Bill Nye, Ken Ham Discuss Humans and Dinosaurs With Piers Morgan; Reactions to Creationist Debate

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  • Piers Morgan interviews Bill Nye and Ken Ham following their debate in Kentucky on Feb. 4, 2014.
    (Photo: CNN video screengrab)
    Piers Morgan interviews Bill Nye and Ken Ham following their debate in Kentucky on Feb. 4, 2014.
By Stoyan Zaimov, Christian Post Reporter
February 5, 2014|1:36 pm

Young earth creationist Ken Ham and Bill Nye "The Science Guy" continued their debate on creationism and evolution on CNN's Piers Morgan, tackling the question of whether humans co-existed with dinosaurs.

"Based on the Bible, I believe that all the land animals were made on day six, and Adam and Eve were made on day six, and people try to make fun of us for believing that dinosaurs lived with people, but there are a lot of animals living today that evolution says lived with dinosaurs," Ham, president and CEO of the Creation Museum, said in response to Morgan's question.

Nye's rebuttal: "When it comes to humans living with dinosaurs, to me that's an extraordinary claim for which there is no proof at all."

Nye repeated a point he made often during the main debate with Ham on Tuesday evening at the Creation Museum in Kentucky, saying that America will be left behind by the rest of the world if its students do not believe in real science and instead are taught creationism.

The topic for Tuesday's debate, which was covered by over 70 media representatives, was: "Is creation a viable model of origins in today's modern scientific era?"

A. Larry Ross Communications estimated that close to 3 million people followed the debate, with about 750,000 computers logged on. The PR group estimates that considering some hosted viewing groups in churches and schools, there were a minimum of four people watching per log in.

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Kentucky Kernel reported that many students watching the debate at a viewing party at the University of Kentucky sided with Nye on the issue.

"Where Ham really faltered was when he mentioned that his group is the minority in science," said Anita Shanker, a biology and French sophomore. "Christianity is really the majority in America, and when he mentioned there's only one book (the Bible) that defends his theory, he forgets the other religious texts that also have a creation story."

Dr. R. Albert Mohler Jr., president of The Southern Baptist Theological Seminary and who supports young earth creationism, was present at Tuesday's event. He saw the debate as being "about the central worldview clash of our times, and of any time: the clash between the worldview of the self-declared 'reasonable man' and the worldview of the sinner saved by grace."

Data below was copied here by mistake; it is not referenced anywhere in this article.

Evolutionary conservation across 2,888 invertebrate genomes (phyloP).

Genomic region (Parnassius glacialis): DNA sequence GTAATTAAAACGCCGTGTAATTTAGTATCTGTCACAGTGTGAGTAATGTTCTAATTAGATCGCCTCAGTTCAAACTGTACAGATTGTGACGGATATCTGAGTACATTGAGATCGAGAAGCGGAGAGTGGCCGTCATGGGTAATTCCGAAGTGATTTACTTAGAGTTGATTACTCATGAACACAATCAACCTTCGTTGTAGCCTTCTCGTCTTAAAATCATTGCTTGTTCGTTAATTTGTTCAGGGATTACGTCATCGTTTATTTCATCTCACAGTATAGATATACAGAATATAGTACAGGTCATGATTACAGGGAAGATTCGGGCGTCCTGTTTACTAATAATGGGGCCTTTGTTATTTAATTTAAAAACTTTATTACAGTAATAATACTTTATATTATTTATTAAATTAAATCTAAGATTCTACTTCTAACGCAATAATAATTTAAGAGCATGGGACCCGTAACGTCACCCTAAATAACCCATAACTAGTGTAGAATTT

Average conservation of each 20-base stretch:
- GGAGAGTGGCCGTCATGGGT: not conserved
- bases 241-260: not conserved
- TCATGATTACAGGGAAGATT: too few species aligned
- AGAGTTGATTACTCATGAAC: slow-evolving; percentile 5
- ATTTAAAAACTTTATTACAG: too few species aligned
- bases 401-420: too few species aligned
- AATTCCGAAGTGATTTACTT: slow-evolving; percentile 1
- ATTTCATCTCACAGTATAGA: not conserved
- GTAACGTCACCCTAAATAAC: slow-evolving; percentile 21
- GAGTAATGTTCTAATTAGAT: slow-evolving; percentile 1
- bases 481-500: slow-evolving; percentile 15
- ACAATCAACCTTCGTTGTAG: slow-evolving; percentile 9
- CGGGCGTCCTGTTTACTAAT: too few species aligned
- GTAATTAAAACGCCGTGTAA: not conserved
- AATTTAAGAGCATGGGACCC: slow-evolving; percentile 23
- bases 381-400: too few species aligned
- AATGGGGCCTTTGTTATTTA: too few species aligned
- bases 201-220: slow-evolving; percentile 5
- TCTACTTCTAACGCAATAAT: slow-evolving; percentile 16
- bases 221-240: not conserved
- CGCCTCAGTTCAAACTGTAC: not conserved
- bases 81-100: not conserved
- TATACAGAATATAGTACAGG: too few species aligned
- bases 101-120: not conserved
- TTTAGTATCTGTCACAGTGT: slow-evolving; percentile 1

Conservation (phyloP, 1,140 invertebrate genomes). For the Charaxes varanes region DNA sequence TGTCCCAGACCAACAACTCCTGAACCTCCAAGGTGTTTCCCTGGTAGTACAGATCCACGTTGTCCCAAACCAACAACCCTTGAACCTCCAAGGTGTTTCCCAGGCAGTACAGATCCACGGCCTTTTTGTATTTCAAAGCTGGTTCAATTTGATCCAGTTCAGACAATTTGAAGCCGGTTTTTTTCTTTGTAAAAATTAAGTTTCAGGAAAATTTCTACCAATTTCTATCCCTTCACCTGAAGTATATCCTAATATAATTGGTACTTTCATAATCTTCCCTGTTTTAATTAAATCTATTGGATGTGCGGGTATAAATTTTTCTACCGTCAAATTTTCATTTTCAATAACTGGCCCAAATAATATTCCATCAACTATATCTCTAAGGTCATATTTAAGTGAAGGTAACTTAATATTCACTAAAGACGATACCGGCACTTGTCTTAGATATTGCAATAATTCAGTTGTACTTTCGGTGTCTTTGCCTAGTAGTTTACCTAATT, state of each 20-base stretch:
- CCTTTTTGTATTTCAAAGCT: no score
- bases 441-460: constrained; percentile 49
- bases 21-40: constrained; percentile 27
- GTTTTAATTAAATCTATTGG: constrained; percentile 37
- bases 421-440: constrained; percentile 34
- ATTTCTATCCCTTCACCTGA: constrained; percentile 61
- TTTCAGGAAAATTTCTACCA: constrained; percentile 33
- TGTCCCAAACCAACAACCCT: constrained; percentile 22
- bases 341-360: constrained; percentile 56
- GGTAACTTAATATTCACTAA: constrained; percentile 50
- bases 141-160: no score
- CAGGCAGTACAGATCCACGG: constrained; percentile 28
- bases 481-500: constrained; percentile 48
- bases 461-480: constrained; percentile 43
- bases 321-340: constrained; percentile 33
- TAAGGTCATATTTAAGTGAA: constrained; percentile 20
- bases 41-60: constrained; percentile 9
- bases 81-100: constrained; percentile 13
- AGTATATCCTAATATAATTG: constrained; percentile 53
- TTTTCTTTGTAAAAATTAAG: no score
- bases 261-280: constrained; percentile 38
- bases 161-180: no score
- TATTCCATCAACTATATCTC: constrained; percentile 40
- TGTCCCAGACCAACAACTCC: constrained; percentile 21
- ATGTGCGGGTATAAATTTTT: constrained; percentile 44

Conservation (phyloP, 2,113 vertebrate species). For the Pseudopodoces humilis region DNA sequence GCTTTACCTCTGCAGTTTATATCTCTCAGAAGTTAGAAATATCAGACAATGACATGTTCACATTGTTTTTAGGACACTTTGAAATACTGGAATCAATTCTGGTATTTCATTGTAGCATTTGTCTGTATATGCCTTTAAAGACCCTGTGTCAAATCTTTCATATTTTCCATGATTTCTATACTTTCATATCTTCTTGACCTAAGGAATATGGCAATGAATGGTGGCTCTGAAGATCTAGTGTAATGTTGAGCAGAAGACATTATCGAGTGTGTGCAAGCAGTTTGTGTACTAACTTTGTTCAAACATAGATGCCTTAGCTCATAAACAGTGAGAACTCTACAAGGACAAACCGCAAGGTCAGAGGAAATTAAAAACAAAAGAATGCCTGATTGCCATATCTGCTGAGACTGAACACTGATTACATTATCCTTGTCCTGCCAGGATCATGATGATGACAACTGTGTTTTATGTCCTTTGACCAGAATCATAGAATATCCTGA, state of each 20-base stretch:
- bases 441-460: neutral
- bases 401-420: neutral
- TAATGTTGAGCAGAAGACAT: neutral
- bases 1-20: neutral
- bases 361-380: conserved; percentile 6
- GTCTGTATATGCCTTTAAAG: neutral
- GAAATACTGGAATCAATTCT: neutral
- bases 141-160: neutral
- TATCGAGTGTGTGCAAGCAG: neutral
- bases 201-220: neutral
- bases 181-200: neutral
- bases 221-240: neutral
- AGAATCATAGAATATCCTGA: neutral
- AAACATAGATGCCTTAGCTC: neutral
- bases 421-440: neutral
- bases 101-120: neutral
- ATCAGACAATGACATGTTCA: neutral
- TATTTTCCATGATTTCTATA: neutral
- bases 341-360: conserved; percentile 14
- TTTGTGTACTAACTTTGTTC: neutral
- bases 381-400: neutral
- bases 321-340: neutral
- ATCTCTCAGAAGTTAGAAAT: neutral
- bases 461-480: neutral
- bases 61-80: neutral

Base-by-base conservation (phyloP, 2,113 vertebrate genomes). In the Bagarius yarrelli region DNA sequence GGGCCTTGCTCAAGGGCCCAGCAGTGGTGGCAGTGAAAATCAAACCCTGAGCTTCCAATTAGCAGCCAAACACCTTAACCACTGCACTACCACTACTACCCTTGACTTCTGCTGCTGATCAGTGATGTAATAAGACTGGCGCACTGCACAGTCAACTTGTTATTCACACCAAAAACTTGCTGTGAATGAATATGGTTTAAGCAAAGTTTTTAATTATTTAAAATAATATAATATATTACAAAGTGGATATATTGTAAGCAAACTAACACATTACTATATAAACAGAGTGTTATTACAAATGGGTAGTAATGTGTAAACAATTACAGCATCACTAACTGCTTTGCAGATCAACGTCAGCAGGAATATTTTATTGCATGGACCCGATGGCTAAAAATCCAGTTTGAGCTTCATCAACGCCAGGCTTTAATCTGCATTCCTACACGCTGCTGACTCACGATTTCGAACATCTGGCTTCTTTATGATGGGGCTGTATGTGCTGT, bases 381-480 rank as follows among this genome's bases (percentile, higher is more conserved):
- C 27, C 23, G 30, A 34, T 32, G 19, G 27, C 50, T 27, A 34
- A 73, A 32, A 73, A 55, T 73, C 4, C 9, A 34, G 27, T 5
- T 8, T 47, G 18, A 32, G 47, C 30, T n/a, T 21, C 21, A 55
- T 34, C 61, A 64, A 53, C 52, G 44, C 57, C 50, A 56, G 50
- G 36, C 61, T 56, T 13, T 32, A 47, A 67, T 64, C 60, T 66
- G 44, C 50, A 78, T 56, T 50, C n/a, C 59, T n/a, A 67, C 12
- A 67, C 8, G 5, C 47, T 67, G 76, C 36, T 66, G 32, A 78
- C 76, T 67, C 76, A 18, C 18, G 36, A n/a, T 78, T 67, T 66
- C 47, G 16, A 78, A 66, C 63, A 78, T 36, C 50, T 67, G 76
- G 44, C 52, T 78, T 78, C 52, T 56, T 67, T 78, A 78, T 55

Mohler pointed out that Nye, who identifies as an agnostic and as a "reasonable man," has failed to acknowledge that man's reasoning has been corrupted by the fall (of man), as described in Genesis and other passages in the Bible.

"This is what theologians refer to as the 'noetic effects of the fall.' We have not lost the ability to know all things, but we have lost the ability to know them on our own authority and power," the theologian argued. "We are completely dependent upon divine revelation for the answers to the most important questions of life. Our sin keeps us from seeing what is right before our eyes in nature."

Not all Christians believe in young earth creationism. Protestant pastors are split on the age of the earth. A LifeWay Research survey conducted in 2011 found that 43 percent don't believe the earth is approximately 6,000 years old while 46 percent believe it is.

As for who won the debate, some who agree with evolution and Nye's views said Ham was better prepared.

"All Ham had to do was sit still for two-and-a-half hours, sound vaguely professional, and pander occasionally to his base. Sure, if you listened closely, what Ham was saying made absolutely no scientific sense. But debate is a format of impressions, not facts. Ham sounded like a reasonable human being, loosely speaking, and that's what mattered," the Daily Beast wrote on Wednesday.

"Nye, meanwhile, spent three-quarters of the debate sounding like a clueless geek, even if his points were scientifically valid. He went on strange asides and made awkward appeals to the obviously hostile audience, which he at one point referred to as 'my Kentucky friends.' He spent 10 minutes delivering a dry lecture on geological sediments and biogeography, using the kind of PowerPoint slides that a high school junior might make for his AP Biology class."

 

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